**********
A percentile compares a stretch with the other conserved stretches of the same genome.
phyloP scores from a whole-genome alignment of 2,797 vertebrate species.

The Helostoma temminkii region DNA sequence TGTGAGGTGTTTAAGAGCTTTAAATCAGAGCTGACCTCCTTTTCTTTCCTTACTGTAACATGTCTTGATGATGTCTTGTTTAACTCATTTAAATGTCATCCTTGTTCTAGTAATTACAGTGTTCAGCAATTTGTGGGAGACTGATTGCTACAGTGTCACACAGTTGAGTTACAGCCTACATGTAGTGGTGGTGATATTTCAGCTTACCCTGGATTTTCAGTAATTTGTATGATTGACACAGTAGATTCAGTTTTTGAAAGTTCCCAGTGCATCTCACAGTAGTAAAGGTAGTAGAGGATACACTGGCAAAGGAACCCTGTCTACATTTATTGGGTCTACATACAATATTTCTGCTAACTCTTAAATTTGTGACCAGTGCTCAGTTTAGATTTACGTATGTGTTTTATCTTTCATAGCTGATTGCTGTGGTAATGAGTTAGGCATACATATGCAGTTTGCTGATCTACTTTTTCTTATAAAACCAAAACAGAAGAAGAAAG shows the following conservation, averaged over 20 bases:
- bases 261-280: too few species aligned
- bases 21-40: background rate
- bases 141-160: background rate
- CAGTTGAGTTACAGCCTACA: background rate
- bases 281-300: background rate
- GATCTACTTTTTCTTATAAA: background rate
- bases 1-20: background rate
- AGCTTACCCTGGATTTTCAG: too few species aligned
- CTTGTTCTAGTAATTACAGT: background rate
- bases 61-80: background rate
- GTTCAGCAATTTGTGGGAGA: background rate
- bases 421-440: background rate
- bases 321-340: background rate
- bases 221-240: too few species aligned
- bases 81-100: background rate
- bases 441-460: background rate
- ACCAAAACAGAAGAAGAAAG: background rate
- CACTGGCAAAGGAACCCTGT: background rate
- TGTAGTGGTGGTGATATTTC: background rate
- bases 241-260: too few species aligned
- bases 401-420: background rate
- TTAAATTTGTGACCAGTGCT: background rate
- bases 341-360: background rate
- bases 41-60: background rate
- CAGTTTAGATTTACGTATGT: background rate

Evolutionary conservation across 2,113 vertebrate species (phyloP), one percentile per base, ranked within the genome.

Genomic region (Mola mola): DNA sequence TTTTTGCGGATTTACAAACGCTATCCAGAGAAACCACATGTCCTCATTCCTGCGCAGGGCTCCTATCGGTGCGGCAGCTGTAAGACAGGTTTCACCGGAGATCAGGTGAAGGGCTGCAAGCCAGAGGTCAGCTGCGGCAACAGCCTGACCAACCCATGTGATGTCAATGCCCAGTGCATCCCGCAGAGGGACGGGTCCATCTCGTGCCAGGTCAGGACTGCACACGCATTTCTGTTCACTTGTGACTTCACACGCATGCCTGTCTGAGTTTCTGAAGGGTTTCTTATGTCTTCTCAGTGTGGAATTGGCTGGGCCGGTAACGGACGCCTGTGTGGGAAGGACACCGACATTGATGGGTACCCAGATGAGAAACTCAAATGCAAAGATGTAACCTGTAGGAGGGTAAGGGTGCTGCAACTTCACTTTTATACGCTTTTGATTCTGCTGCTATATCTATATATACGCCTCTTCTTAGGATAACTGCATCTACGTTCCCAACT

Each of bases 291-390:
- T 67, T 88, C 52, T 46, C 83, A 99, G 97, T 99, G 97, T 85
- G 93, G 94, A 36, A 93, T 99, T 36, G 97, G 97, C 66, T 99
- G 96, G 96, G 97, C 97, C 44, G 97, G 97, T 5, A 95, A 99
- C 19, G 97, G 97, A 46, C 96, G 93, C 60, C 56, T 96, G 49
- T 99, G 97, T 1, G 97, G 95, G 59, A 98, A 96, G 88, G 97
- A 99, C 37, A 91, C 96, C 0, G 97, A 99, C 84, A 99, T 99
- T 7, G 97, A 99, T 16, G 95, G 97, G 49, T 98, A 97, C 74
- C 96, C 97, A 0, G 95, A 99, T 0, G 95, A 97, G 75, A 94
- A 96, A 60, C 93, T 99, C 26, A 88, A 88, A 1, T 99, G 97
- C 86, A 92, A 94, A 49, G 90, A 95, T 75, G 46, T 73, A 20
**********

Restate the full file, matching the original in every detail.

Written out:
A percentile compares a stretch with the other conserved stretches of the same genome.
phyloP scores from a whole-genome alignment of 2,797 vertebrate species.

The Helostoma temminkii region DNA sequence TGTGAGGTGTTTAAGAGCTTTAAATCAGAGCTGACCTCCTTTTCTTTCCTTACTGTAACATGTCTTGATGATGTCTTGTTTAACTCATTTAAATGTCATCCTTGTTCTAGTAATTACAGTGTTCAGCAATTTGTGGGAGACTGATTGCTACAGTGTCACACAGTTGAGTTACAGCCTACATGTAGTGGTGGTGATATTTCAGCTTACCCTGGATTTTCAGTAATTTGTATGATTGACACAGTAGATTCAGTTTTTGAAAGTTCCCAGTGCATCTCACAGTAGTAAAGGTAGTAGAGGATACACTGGCAAAGGAACCCTGTCTACATTTATTGGGTCTACATACAATATTTCTGCTAACTCTTAAATTTGTGACCAGTGCTCAGTTTAGATTTACGTATGTGTTTTATCTTTCATAGCTGATTGCTGTGGTAATGAGTTAGGCATACATATGCAGTTTGCTGATCTACTTTTTCTTATAAAACCAAAACAGAAGAAGAAAG shows the following conservation, averaged over 20 bases:
- bases 261-280: too few species aligned
- bases 21-40: background rate
- bases 141-160: background rate
- CAGTTGAGTTACAGCCTACA: background rate
- bases 281-300: background rate
- GATCTACTTTTTCTTATAAA: background rate
- bases 1-20: background rate
- AGCTTACCCTGGATTTTCAG: too few species aligned
- CTTGTTCTAGTAATTACAGT: background rate
- bases 61-80: background rate
- GTTCAGCAATTTGTGGGAGA: background rate
- bases 421-440: background rate
- bases 321-340: background rate
- bases 221-240: too few species aligned
- bases 81-100: background rate
- bases 441-460: background rate
- ACCAAAACAGAAGAAGAAAG: background rate
- CACTGGCAAAGGAACCCTGT: background rate
- TGTAGTGGTGGTGATATTTC: background rate
- bases 241-260: too few species aligned
- bases 401-420: background rate
- TTAAATTTGTGACCAGTGCT: background rate
- bases 341-360: background rate
- bases 41-60: background rate
- CAGTTTAGATTTACGTATGT: background rate

Evolutionary conservation across 2,113 vertebrate species (phyloP), one percentile per base, ranked within the genome.

Genomic region (Mola mola): DNA sequence TTTTTGCGGATTTACAAACGCTATCCAGAGAAACCACATGTCCTCATTCCTGCGCAGGGCTCCTATCGGTGCGGCAGCTGTAAGACAGGTTTCACCGGAGATCAGGTGAAGGGCTGCAAGCCAGAGGTCAGCTGCGGCAACAGCCTGACCAACCCATGTGATGTCAATGCCCAGTGCATCCCGCAGAGGGACGGGTCCATCTCGTGCCAGGTCAGGACTGCACACGCATTTCTGTTCACTTGTGACTTCACACGCATGCCTGTCTGAGTTTCTGAAGGGTTTCTTATGTCTTCTCAGTGTGGAATTGGCTGGGCCGGTAACGGACGCCTGTGTGGGAAGGACACCGACATTGATGGGTACCCAGATGAGAAACTCAAATGCAAAGATGTAACCTGTAGGAGGGTAAGGGTGCTGCAACTTCACTTTTATACGCTTTTGATTCTGCTGCTATATCTATATATACGCCTCTTCTTAGGATAACTGCATCTACGTTCCCAACT

Each of bases 291-390:
- T 67, T 88, C 52, T 46, C 83, A 99, G 97, T 99, G 97, T 85
- G 93, G 94, A 36, A 93, T 99, T 36, G 97, G 97, C 66, T 99
- G 96, G 96, G 97, C 97, C 44, G 97, G 97, T 5, A 95, A 99
- C 19, G 97, G 97, A 46, C 96, G 93, C 60, C 56, T 96, G 49
- T 99, G 97, T 1, G 97, G 95, G 59, A 98, A 96, G 88, G 97
- A 99, C 37, A 91, C 96, C 0, G 97, A 99, C 84, A 99, T 99
- T 7, G 97, A 99, T 16, G 95, G 97, G 49, T 98, A 97, C 74
- C 96, C 97, A 0, G 95, A 99, T 0, G 95, A 97, G 75, A 94
- A 96, A 60, C 93, T 99, C 26, A 88, A 88, A 1, T 99, G 97
- C 86, A 92, A 94, A 49, G 90, A 95, T 75, G 46, T 73, A 20